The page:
POLITIFACT : Rick Perry Says Texas gained 21,000 doctors due to tort reform
Ask any Republican candidate about reducing the cost of health care and part of the answer is likely to include rewriting the rules for medical malpractice. In 2003, Texas lawmakers passed a package of changes to malpractice law, plus the state added a few more through a referendum known as Proposition 12.
These turned the state into a beacon of hope among tort reformers and Texas Gov. Rick Perry talks proudly of the good the changes have done.
When he was asked about medical malpractice at the Politics and Eggs Breakfast in Bedford, N.H., on Aug. 17, 2011, he had some precise numbers at his fingertips. “I’ll tell you what one of the results was,” he said. “This last year, 21,000 more physicians practicing medicine in Texas because they know they can do what they love and not be sued. Some 30 counties that didn’t have an emergency room doc have one today. Counties along the Rio Grande, where women were having to travel for miles and miles outside of the county to see an ob-gyn, for prenatal care and now they have that care.”
For this fact-check, we’re examining his claim that that the state gained 21,000 doctors because of tort reform.
First, we found the number is wrong.
Perry’s campaign relies on data from the Texas Medical Association, a physician trade group, which counts the number of medical licenses issued in Texas. The problem is, not everyone with such a license practices in Texas.
The Texas Medical Board issues licenses and tracks whether those doctors actually work in the state. According to their numbers, between 2003 and 2011, the accurate increase is 12,788. That’s about 8,000 doctors fewer than the governor’s claim.
Still, thousands of additional physicians is nothing to sneeze at, and the next question is, can credit be put at the feet of tort reform?
Not much. By far, the biggest driver is population growth. From 2002 to 2010, the population of Texas grew by 20 percent. At the same time, the number of doctors went up 24 percent.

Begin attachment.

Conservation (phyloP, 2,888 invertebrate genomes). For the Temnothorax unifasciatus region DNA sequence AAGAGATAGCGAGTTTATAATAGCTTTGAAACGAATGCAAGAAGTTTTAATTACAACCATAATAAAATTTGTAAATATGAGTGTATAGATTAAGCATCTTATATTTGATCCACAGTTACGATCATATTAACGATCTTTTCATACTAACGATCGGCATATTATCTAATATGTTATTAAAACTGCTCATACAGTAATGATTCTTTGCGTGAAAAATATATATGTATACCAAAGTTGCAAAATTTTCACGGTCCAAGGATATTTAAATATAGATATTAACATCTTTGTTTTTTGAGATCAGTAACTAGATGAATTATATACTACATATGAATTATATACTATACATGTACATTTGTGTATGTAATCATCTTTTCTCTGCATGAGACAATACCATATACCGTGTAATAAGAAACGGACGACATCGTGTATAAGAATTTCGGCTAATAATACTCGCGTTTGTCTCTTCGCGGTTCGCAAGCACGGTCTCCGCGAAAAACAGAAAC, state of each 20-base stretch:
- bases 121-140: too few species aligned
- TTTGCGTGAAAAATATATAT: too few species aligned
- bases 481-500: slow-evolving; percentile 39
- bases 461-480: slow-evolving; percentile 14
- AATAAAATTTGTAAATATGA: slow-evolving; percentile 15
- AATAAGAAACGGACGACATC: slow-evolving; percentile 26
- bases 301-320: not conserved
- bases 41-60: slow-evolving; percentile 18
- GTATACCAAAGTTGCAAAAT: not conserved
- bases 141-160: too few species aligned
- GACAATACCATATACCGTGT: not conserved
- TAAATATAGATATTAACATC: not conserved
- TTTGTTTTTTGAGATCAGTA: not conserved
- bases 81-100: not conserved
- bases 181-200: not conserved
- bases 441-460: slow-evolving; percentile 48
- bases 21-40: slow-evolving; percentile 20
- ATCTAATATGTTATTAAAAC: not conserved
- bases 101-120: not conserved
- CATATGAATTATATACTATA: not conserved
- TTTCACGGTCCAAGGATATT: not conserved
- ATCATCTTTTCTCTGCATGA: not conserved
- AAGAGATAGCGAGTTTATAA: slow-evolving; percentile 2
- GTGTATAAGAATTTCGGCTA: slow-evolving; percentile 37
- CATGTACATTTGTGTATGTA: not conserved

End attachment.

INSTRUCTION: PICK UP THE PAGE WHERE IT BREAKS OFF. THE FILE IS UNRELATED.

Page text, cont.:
Jon Opelt, executive director of Texas Alliance for Patient Access, a group that supports tort reform and is funded by health care providers, sent us some analysis he had done that filtered out the population effect. Opelt said the higher rate for doctors — 24 percent — translates into an additional 1,608 physicians thanks to tort reform.
At least, that’s what he said when we first spoke to him. Later, after we showed him that the growth of doctors increased at a faster rate in the pre-reform years, Opelt sent us new numbers, saying tort reform brought 5,000 more doctors to the state and the ratio of doctors to residents has never been better. (We found those numbers to be a stretch: The upward revision comes from including administrators, teachers and other licensed doctors who don’t actually treat patients.)
In any event, from the pro-reform vantage point, the most accurate figure is 5,000 — a far cry from 21,000.
But the case for Perry’s statement gets even shakier when you review numbers prior to the new malpractice rules. It turns out that in the nine years before tort reform, the number of doctors grew twice as fast as the population. So Texas did a pretty good job attracting doctors before the law changed.
Tom Banning, chief executive officer of the Texas Academy of Family Physicians, said that back in the early 1990’s the state began passing laws that made it physician-friendly. Among them, a prompt-pay rule to “to ensure that insurers pay physicians promptly and correctly,” Banning said, “which creates a very good environment for practices.”
Banning said tort reform was more good news for doctors, a sentiment borne out by opinion surveys from the state’s medical association. But he acknowledges that population growth is the biggest force behind the growing ranks of doctors. “It’s like the Willie Sutton rule,” Banning said, referring to the famous bank robber. “Go where the money is. From a doctor’s standpoint, you go where the patients are.”
Especially patients who can pay. Banning and other observers in Texas note that most of the new doctors are clustered in the affluent, fast growing suburbs around the state’s biggest cities.
This puts a damper on one of Perry’s additional points, that tort reform opens the doors for physicians to practice in the state’s most rural counties. The results here are mixed. The governor is right about emergency room doctors. The state has 60 percent more of them then it did in 2003 and tort reform likely played a major role, experts told us. ER doctors got more protections from tort reform than just about any other medical specialty.
But Perry also boasted that rural counties were getting specialists in obstetrics and gynecology that they never had before.